The Importance Of Exchanging Respect In A Raisin In The Sun, By Lorraine Hansberry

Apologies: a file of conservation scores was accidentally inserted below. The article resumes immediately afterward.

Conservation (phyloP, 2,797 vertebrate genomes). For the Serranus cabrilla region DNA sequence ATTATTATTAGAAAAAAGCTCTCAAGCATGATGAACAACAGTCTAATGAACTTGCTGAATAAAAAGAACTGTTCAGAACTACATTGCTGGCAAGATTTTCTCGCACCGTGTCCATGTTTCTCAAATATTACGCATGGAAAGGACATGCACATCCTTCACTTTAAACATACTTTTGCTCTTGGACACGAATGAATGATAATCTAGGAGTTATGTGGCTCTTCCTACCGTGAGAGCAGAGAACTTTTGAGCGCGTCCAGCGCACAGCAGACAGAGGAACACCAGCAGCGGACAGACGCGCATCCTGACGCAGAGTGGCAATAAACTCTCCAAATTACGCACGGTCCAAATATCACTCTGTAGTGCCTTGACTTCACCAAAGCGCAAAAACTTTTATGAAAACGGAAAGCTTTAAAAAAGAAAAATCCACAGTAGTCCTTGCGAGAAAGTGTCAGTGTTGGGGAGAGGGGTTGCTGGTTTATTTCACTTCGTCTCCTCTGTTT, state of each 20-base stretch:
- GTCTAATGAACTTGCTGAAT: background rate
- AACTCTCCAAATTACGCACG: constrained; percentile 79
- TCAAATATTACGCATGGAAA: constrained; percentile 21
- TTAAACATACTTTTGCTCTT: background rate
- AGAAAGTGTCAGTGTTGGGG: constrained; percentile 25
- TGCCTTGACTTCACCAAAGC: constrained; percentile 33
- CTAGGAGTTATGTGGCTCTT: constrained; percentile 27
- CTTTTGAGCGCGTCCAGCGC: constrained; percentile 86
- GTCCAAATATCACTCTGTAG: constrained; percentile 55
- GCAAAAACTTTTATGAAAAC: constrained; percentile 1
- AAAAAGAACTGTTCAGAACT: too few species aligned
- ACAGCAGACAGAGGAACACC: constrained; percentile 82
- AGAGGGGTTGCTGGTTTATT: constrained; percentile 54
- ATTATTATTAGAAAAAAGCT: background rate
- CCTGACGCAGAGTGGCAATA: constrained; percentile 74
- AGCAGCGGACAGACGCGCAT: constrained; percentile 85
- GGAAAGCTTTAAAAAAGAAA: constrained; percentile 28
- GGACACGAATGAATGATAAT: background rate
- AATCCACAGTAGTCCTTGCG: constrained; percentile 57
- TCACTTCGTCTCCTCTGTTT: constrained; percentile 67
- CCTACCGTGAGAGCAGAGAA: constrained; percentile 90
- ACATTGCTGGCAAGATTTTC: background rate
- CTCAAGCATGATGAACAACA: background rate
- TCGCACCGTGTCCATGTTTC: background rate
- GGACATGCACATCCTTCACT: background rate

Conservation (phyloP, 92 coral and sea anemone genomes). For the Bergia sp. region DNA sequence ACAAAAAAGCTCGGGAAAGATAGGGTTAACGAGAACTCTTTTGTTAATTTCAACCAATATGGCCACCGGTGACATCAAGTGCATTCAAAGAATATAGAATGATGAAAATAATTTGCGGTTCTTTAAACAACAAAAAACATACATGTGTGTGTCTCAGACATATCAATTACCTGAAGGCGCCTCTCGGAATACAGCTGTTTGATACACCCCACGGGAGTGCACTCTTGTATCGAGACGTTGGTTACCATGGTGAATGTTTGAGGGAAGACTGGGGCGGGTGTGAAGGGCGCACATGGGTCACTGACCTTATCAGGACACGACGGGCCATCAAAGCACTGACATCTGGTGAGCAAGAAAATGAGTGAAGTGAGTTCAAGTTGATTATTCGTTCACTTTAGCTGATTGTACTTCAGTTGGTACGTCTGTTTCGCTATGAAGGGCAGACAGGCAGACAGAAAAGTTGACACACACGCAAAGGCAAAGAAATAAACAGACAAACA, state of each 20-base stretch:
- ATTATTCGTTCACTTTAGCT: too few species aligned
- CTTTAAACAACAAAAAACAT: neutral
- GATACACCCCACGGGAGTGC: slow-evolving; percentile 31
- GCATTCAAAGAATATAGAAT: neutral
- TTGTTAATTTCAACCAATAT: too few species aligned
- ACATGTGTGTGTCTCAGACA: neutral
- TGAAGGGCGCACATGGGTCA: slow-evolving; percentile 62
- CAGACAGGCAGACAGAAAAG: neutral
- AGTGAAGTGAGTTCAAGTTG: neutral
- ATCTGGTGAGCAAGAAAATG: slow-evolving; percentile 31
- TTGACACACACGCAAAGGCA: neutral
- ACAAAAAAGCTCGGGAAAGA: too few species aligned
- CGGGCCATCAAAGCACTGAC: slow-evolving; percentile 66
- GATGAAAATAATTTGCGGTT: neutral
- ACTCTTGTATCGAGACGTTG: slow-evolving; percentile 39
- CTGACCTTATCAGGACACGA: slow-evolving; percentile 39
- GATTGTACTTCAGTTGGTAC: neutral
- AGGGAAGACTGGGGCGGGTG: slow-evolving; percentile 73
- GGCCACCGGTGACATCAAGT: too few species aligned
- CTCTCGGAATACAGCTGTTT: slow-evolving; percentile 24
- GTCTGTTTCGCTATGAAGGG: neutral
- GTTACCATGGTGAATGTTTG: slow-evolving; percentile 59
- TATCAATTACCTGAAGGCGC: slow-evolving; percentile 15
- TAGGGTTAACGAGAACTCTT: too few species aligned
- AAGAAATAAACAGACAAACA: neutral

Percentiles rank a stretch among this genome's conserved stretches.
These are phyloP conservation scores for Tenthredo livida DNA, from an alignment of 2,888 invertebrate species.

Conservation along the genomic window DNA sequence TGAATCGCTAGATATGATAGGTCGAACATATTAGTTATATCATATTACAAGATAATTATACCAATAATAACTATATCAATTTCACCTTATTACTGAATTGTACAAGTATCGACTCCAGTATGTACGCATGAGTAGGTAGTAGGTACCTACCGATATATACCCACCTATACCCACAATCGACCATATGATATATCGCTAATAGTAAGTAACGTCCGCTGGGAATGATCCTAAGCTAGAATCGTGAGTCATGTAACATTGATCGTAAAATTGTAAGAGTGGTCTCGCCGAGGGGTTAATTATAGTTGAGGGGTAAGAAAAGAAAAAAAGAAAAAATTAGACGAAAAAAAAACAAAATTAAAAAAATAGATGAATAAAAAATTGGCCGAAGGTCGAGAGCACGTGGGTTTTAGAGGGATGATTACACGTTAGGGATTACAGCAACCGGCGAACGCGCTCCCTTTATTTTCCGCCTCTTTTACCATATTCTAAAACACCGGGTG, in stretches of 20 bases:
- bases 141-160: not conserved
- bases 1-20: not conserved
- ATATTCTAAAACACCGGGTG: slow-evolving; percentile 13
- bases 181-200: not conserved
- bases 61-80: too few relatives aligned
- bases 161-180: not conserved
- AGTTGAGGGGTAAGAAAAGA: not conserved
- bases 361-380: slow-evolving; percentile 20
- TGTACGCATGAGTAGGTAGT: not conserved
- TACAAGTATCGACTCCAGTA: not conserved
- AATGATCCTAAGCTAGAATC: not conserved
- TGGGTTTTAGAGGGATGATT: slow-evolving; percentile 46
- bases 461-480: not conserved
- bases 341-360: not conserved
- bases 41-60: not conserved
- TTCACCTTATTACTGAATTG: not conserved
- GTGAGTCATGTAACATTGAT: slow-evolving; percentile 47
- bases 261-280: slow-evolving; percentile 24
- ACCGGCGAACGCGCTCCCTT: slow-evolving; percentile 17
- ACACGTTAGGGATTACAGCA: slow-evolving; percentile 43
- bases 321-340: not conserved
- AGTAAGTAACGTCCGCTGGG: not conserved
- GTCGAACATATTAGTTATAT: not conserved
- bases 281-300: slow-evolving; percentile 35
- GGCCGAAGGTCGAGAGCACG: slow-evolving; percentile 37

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The Importance of Exchanging Respect The people can pick up a relatable and compared desire if they read A Raisin in the Sun, by Lorraine Hansberry or listen to Aretha Franklin’s song, “Respect.” A little respect can go a long way. Anyone who has experienced respect knows that feeling of love and appreciation it brings. The book and song both demonstrate the importance of respecting and supporting the people close to us. Beginning with the respect from a standpoint of intellect and individuality is the character of Beneatha. Beneatha wants to be able to chase her dream of becoming a doctor free from family disapproval and discouragement. In a conversation between Beneatha and her brother, Walter, he states, “I’m interested in you. Something wrong with that? Ain’t many girls who decide-- to be a doctor”(Hansberry 36). Walter is showing little respect for his sister here. If he truly respected her he would support her dreams no matter what. He believes that she should not even have a desire to be a doctor because in the twentieth century it was more common for man to do. The only one in the family who actually seems to have ever encouraged Beneatha through all of this is Mama. Another example is when Beneatha changes up her appearance. George, Beneatha’s guy friend, starts off the conversation by gasping, “what in the name of. . .what have you done to your head--I mean your hair”(Hansberry 80). Everyone in the room thinks that Beneatha’s choice to cut her hair short is

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